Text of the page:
The IMF and Civil Society
IMF Invites Public Input on Its Engagement with Civil Society
June 14, 2013
As part of its efforts to strengthen public outreach, the IMF has sought the services of an independent consultant to revise its Guide for Staff Relations with Civil Society Organizations (CSOs).
The near-term outlook for the region is broadly positive because most factors lending support to economic activity in the last few years remain in place—namely strong investment, favorable commodity prices, and generally prudent macroeconomic management.
“As we work together to move past the global economic crisis, the IMF must continue listening to different voices, different perspectives,” said IMF Deputy Managing Director Nemat Shafik. “Our engagement with civil society organizations plays a pivotal role in this regard, and we want to listen to all ideas on how this engagement can be strengthened.”
IMF engagement with civil society
Over the years, the IMF has become more transparent and has sought to become more accountable, not only to its membership but also to the broader public. This has led to a more active involvement with CSOs, as well as legislatures.
When the IMF began to engage with CSOs in the 1980s, it was usually at a global level, in response to advocacy by groups concerned with economic and social justice. Engagement at the country level, especially in low-income countries, and at the global level remains central in IMF-CSO relations.
The IMF is currently stepping up its efforts to engage more systematically with southern CSOs.
The aim of the guide—first prepared in 2003—is to support IMF staff in building positive relationships with CSOs. It offers a framework of good practices and is not intended to supplement—or replace—sound judgment and experience.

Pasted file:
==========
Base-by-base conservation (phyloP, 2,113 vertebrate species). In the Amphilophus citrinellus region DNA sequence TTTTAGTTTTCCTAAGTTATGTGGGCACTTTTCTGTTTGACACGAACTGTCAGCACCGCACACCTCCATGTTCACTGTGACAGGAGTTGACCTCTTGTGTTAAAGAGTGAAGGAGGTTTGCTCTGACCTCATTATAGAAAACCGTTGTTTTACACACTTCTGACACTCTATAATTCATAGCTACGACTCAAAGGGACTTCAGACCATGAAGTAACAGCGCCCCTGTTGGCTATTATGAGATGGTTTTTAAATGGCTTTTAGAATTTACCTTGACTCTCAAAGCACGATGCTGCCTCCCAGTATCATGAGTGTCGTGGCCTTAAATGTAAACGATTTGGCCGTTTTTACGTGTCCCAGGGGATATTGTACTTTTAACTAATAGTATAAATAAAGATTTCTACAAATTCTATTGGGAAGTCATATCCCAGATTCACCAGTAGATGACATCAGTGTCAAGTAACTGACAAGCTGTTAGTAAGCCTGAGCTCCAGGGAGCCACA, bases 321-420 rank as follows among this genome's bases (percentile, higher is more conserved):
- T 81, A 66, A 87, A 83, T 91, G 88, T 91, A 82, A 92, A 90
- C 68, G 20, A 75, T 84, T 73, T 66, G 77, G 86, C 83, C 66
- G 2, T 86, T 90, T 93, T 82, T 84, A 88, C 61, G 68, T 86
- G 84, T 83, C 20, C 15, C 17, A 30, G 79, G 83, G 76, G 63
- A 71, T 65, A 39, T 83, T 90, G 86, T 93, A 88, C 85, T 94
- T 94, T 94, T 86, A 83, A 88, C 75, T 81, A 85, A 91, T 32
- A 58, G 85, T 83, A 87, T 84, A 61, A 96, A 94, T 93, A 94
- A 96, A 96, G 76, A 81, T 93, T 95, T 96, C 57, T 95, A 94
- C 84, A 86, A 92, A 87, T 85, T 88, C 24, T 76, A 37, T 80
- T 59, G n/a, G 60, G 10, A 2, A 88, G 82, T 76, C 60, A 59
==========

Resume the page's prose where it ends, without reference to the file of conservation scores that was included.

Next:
Scope of the project
The Fund hired independent consultant Bessma Momani, Associate Professor at the University of Waterloo, to revise the guide.
In addition to the online public consultation, Momani is seeking input from CSOs through a In addition to the online public consultation, Momani is seeking input from CSOs through a survey and numerous interviews, including with southern CSOs. She also held a session on the guide’s revamp during the IMF–World Bank Spring Meetings’ CSO Policy Forum in April 2013.
As part of the project, Momani is assessing how the guide can be improved, reviewing similar guides prepared by comparable institutions and identifying best practices. She will also provide the IMF with recommendations on how to conduct Public consultations on policy issues early on in the process.
“We hope CSOs use this opportunity to tell us how they envisage our engagement with them, so that this engagement can enhance the Fund’s operational work and assist us at better meeting the needs of our membership,” said Sabina Bhatia, Chief of Public Affairs at the IMF. “The new guide should also reflect changing circumstances; CSOs, the IMF, the world—all have evolved in the past decade.”
Upon completion of the consultation and review of survey results, Momani will prepare a draft of the new guide and present it to members of civil society at the 2013 IMF–World Bank Annual Meetings in October in Washington D.C. The IMF plans to submit the final version of the new guide to its Executive Board for information in late 2013 and will publish it soon thereafter.
What is ‘civil society’?
For IMF purposes, civil society is composed of voluntary associations of citizens seeking to shape governance structures and policies.
Civil society actors, therefore, include business forums, faith-based associations, labor movements, local community groups, nongovernmental organizations, philanthropic foundations, and think tanks, among others.
Usually excluded are the branches of government (government agencies and legislators) as well as individual businesses, political parties, and the media.